Fred Wilson on the Future of Venture Capital

Fred Wilson on the Future of Venture Capital

Fred Wilson thinks that Venture Capital is changing -- in 25 years, VCs may not have any assets under management.


Last night, Sarah Lacy asked Fred Wilson 'The Thiel Question' - something that Peter Thiel commonly asks prospective investments: "What do you believe that very few people agree with you about."

Wilson's answer was that in the venture capital market, there ultimately wouldn't be a need for VCs to ever have funds.

Today, VCs raise money from Limited Partners (LPs), who trust the VCs to use that money to invest in companies that will have amazing growth over the next 3-10 years and deliver a good return on investment.

The VCs primary value provided is to source and structure the deal and then provide ongoing advice and guidance to nurture the investment. By contributing money to the VC Fund, the LP is simply betting that the VC will be capable of sourcing and structuring deals and then nurturing them to success.

Storing Limited Partner money in their bank account, just waiting to invest it is inefficient for VCs. Instead, VCs should be able to submit, on a platform like AngelList, the investment terms, company overview, and personal commitments. Once it's up, we can easily let the market provide the money ad hoc.

Wilson's right, this future seems logical and inevitable. In fact, AngelList is already starting to successfully provide this type of disruption in the seed investment market via their Invest Online feature.

As a new angel investor, I've joined this market at a very interesting and disruptive time in it's life. As Naval Ravikant would say, "we're witnessing the unbundling of advice, control, and money."

In a world where advice, control, and money become unbundled -- the money will become a commodity chasing those with the best reputations for success.

Therefore, the Fred Wilson of 2040 will want to focus primarily on giving great advice and helping guide the company responsibly from his perch on the board.

Fred Wilson said he thinks this change will happen decades from now, but, it's already starting to happen for very early-stage investing. This won't happen quickly, but expect to see more and more "out-there" experiments.

If you are interested in early-stage investing one day, it's worth noting that building your expertise and brand will matter significantly in the future. It's why entrepreneurs will pick you today and it's why money will follow you tomorrow.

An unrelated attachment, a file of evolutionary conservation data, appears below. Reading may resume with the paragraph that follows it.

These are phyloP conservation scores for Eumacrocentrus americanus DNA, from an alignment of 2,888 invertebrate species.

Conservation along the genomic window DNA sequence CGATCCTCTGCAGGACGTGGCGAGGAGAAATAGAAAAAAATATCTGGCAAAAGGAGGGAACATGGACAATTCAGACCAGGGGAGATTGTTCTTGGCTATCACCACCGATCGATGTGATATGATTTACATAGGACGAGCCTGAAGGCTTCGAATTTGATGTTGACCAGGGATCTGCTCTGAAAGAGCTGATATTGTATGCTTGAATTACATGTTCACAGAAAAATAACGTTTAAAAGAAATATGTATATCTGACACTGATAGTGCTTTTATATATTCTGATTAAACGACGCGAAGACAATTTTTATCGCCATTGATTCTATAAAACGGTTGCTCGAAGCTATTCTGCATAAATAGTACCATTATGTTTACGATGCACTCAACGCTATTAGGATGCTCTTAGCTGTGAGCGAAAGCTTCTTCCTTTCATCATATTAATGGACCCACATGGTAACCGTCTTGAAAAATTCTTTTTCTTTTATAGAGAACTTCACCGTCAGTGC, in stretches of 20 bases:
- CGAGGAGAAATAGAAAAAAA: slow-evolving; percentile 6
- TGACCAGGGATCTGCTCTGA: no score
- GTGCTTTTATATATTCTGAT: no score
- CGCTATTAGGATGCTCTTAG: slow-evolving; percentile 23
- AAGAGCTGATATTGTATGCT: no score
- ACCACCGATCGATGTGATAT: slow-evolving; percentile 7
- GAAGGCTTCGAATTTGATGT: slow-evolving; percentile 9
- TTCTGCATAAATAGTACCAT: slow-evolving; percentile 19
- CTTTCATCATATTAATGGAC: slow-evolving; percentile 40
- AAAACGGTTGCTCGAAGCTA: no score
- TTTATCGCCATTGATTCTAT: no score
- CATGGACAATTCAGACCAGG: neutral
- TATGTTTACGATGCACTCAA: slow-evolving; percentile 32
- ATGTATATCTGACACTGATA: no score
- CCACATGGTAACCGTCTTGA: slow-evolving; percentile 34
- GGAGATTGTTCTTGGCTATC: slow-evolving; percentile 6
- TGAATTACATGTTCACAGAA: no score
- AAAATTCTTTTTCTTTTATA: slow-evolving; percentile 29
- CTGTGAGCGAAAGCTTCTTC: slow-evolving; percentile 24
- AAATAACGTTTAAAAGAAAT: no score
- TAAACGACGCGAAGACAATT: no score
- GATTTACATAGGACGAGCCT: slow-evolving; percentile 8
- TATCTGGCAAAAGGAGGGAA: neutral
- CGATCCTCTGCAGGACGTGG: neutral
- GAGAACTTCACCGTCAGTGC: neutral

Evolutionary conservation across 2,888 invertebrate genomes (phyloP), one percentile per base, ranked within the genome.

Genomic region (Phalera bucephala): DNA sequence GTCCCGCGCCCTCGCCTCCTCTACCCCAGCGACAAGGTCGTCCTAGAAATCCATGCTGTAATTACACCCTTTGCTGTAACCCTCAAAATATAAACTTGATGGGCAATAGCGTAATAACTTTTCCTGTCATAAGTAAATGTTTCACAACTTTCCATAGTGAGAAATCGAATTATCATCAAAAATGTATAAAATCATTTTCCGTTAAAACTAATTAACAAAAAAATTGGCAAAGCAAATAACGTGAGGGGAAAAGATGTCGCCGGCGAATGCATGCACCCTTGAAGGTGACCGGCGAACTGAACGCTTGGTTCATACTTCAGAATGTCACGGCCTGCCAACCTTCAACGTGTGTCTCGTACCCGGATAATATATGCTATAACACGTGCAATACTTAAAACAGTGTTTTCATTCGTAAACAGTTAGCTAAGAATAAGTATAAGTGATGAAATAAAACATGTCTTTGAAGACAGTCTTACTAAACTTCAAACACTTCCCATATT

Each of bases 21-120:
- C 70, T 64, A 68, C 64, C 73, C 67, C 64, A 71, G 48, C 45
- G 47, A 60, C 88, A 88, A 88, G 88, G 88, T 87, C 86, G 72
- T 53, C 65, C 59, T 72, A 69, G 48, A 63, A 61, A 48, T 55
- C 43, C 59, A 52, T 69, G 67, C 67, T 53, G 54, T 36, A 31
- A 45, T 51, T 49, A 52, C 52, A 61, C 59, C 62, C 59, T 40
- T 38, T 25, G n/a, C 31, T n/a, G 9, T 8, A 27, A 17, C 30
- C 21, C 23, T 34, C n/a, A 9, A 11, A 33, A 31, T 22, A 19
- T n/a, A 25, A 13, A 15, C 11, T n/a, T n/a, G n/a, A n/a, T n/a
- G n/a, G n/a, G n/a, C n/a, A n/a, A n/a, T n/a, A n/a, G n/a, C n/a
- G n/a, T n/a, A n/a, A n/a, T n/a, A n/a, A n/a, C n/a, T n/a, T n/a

Photo:  Some rights reserved by Joi

Your body’s full of stuff you no longer need. Here's a list.

Evolution doesn't clean up after itself very well.

Image source: Decade3d-anatomy online via Shutterstock
Surprising Science
  • An evolutionary biologist got people swapping ideas about our lingering vestigia.
  • Basically, this is the stuff that served some evolutionary purpose at some point, but now is kind of, well, extra.
  • Here are the six traits that inaugurated the fun.
Keep reading Show less

Lessons from the Roman Empire about the danger of luxury

Are we enslaved by the finer things in life?

Credit: Public domain via Wikipedia
Personal Growth
  • The Roman writer, Tacitus, argued that the Roman Empire was built by enslaving conquered people who became accustomed to fine living and luxury.
  • Technology today has become so essential to our daily lives that it seems impossible to break free of it. It's as much a cage as a luxury.
  • Being dependent on a thing gives it power over you. To need something or someone is, for better or worse, to limit yourself.
Keep reading Show less

Supernova 2014J

Credit: NASA.gov
Surprising Science
  • There was a massive die-off of marine life 359 million years ago, and nobody knows why.
  • A new study proposes that the Late Devonian extinction may have been caused by one or more nearby supernovae.
  • The supernova hypothesis could be confirmed if scientists can find "the green bananas of the isotope world" in the geologic record.
Keep reading Show less
Surprising Science

Despite social pressure, boys and girls still prefer gender-typical toys

Fifty years of research on children's toy preferences shows that kids generally prefer toys oriented toward their own gender.

Quantcast